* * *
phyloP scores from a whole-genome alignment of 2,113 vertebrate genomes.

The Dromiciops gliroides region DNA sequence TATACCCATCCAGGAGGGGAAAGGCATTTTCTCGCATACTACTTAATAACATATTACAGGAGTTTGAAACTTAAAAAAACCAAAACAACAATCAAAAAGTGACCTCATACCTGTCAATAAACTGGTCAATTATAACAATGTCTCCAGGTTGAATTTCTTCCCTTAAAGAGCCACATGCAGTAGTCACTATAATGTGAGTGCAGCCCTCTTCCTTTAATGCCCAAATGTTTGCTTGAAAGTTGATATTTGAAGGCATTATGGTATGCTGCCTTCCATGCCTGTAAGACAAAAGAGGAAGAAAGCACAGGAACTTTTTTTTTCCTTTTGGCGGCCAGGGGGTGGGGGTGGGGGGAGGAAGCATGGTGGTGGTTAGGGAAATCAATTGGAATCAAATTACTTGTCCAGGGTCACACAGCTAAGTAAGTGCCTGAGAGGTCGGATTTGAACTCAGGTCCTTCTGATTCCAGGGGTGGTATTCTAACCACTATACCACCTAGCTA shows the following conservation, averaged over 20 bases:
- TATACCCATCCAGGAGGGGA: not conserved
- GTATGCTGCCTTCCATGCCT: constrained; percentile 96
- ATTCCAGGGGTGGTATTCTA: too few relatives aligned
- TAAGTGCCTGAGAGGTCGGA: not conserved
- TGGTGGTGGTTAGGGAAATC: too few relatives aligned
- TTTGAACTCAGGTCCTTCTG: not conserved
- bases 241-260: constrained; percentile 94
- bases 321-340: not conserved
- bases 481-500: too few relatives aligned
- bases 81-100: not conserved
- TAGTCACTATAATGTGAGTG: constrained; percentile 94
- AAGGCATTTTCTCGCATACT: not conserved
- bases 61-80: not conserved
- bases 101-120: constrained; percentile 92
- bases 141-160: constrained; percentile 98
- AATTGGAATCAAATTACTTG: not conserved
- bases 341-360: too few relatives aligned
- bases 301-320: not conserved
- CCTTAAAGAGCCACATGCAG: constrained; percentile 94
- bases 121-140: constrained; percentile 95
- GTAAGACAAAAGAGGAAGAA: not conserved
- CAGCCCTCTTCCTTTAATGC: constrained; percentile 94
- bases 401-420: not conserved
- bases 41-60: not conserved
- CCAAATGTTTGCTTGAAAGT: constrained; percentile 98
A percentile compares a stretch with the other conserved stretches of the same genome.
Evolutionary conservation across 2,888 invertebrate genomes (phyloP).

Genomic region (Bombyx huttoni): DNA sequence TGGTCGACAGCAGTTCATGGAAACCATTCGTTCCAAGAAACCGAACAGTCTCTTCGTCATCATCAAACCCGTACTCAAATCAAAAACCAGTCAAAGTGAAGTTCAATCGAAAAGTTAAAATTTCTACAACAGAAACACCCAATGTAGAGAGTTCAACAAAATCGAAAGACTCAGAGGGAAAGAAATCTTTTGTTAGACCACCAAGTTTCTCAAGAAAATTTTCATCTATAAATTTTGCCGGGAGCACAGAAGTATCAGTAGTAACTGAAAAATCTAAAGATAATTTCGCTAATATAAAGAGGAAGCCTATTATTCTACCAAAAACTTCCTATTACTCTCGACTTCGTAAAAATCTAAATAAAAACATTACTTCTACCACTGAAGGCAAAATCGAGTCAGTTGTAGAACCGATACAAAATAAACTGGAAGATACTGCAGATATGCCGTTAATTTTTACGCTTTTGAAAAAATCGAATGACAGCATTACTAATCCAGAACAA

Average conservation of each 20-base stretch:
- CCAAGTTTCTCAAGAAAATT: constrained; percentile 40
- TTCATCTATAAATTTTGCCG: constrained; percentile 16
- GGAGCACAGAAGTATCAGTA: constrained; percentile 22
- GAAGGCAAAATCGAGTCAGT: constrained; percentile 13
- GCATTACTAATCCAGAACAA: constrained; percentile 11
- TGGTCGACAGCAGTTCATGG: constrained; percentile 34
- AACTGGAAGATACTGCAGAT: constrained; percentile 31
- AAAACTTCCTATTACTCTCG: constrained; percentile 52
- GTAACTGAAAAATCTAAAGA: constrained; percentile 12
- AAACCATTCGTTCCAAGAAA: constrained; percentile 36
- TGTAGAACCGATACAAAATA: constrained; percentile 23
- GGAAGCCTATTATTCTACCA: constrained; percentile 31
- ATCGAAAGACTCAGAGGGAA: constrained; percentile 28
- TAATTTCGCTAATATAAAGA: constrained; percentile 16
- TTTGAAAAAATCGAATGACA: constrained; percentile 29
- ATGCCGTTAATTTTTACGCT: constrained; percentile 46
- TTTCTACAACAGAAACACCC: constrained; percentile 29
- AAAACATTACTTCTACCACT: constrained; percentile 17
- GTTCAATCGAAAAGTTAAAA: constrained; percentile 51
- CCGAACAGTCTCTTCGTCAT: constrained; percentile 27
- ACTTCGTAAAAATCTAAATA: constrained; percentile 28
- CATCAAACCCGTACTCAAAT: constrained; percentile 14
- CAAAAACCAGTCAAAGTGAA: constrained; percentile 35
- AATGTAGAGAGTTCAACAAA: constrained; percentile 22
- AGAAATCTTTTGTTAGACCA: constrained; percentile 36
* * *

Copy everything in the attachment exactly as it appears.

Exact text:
phyloP scores from a whole-genome alignment of 2,113 vertebrate genomes.

The Dromiciops gliroides region DNA sequence TATACCCATCCAGGAGGGGAAAGGCATTTTCTCGCATACTACTTAATAACATATTACAGGAGTTTGAAACTTAAAAAAACCAAAACAACAATCAAAAAGTGACCTCATACCTGTCAATAAACTGGTCAATTATAACAATGTCTCCAGGTTGAATTTCTTCCCTTAAAGAGCCACATGCAGTAGTCACTATAATGTGAGTGCAGCCCTCTTCCTTTAATGCCCAAATGTTTGCTTGAAAGTTGATATTTGAAGGCATTATGGTATGCTGCCTTCCATGCCTGTAAGACAAAAGAGGAAGAAAGCACAGGAACTTTTTTTTTCCTTTTGGCGGCCAGGGGGTGGGGGTGGGGGGAGGAAGCATGGTGGTGGTTAGGGAAATCAATTGGAATCAAATTACTTGTCCAGGGTCACACAGCTAAGTAAGTGCCTGAGAGGTCGGATTTGAACTCAGGTCCTTCTGATTCCAGGGGTGGTATTCTAACCACTATACCACCTAGCTA shows the following conservation, averaged over 20 bases:
- TATACCCATCCAGGAGGGGA: not conserved
- GTATGCTGCCTTCCATGCCT: constrained; percentile 96
- ATTCCAGGGGTGGTATTCTA: too few relatives aligned
- TAAGTGCCTGAGAGGTCGGA: not conserved
- TGGTGGTGGTTAGGGAAATC: too few relatives aligned
- TTTGAACTCAGGTCCTTCTG: not conserved
- bases 241-260: constrained; percentile 94
- bases 321-340: not conserved
- bases 481-500: too few relatives aligned
- bases 81-100: not conserved
- TAGTCACTATAATGTGAGTG: constrained; percentile 94
- AAGGCATTTTCTCGCATACT: not conserved
- bases 61-80: not conserved
- bases 101-120: constrained; percentile 92
- bases 141-160: constrained; percentile 98
- AATTGGAATCAAATTACTTG: not conserved
- bases 341-360: too few relatives aligned
- bases 301-320: not conserved
- CCTTAAAGAGCCACATGCAG: constrained; percentile 94
- bases 121-140: constrained; percentile 95
- GTAAGACAAAAGAGGAAGAA: not conserved
- CAGCCCTCTTCCTTTAATGC: constrained; percentile 94
- bases 401-420: not conserved
- bases 41-60: not conserved
- CCAAATGTTTGCTTGAAAGT: constrained; percentile 98
A percentile compares a stretch with the other conserved stretches of the same genome.
Evolutionary conservation across 2,888 invertebrate genomes (phyloP).

Genomic region (Bombyx huttoni): DNA sequence TGGTCGACAGCAGTTCATGGAAACCATTCGTTCCAAGAAACCGAACAGTCTCTTCGTCATCATCAAACCCGTACTCAAATCAAAAACCAGTCAAAGTGAAGTTCAATCGAAAAGTTAAAATTTCTACAACAGAAACACCCAATGTAGAGAGTTCAACAAAATCGAAAGACTCAGAGGGAAAGAAATCTTTTGTTAGACCACCAAGTTTCTCAAGAAAATTTTCATCTATAAATTTTGCCGGGAGCACAGAAGTATCAGTAGTAACTGAAAAATCTAAAGATAATTTCGCTAATATAAAGAGGAAGCCTATTATTCTACCAAAAACTTCCTATTACTCTCGACTTCGTAAAAATCTAAATAAAAACATTACTTCTACCACTGAAGGCAAAATCGAGTCAGTTGTAGAACCGATACAAAATAAACTGGAAGATACTGCAGATATGCCGTTAATTTTTACGCTTTTGAAAAAATCGAATGACAGCATTACTAATCCAGAACAA

Average conservation of each 20-base stretch:
- CCAAGTTTCTCAAGAAAATT: constrained; percentile 40
- TTCATCTATAAATTTTGCCG: constrained; percentile 16
- GGAGCACAGAAGTATCAGTA: constrained; percentile 22
- GAAGGCAAAATCGAGTCAGT: constrained; percentile 13
- GCATTACTAATCCAGAACAA: constrained; percentile 11
- TGGTCGACAGCAGTTCATGG: constrained; percentile 34
- AACTGGAAGATACTGCAGAT: constrained; percentile 31
- AAAACTTCCTATTACTCTCG: constrained; percentile 52
- GTAACTGAAAAATCTAAAGA: constrained; percentile 12
- AAACCATTCGTTCCAAGAAA: constrained; percentile 36
- TGTAGAACCGATACAAAATA: constrained; percentile 23
- GGAAGCCTATTATTCTACCA: constrained; percentile 31
- ATCGAAAGACTCAGAGGGAA: constrained; percentile 28
- TAATTTCGCTAATATAAAGA: constrained; percentile 16
- TTTGAAAAAATCGAATGACA: constrained; percentile 29
- ATGCCGTTAATTTTTACGCT: constrained; percentile 46
- TTTCTACAACAGAAACACCC: constrained; percentile 29
- AAAACATTACTTCTACCACT: constrained; percentile 17
- GTTCAATCGAAAAGTTAAAA: constrained; percentile 51
- CCGAACAGTCTCTTCGTCAT: constrained; percentile 27
- ACTTCGTAAAAATCTAAATA: constrained; percentile 28
- CATCAAACCCGTACTCAAAT: constrained; percentile 14
- CAAAAACCAGTCAAAGTGAA: constrained; percentile 35
- AATGTAGAGAGTTCAACAAA: constrained; percentile 22
- AGAAATCTTTTGTTAGACCA: constrained; percentile 36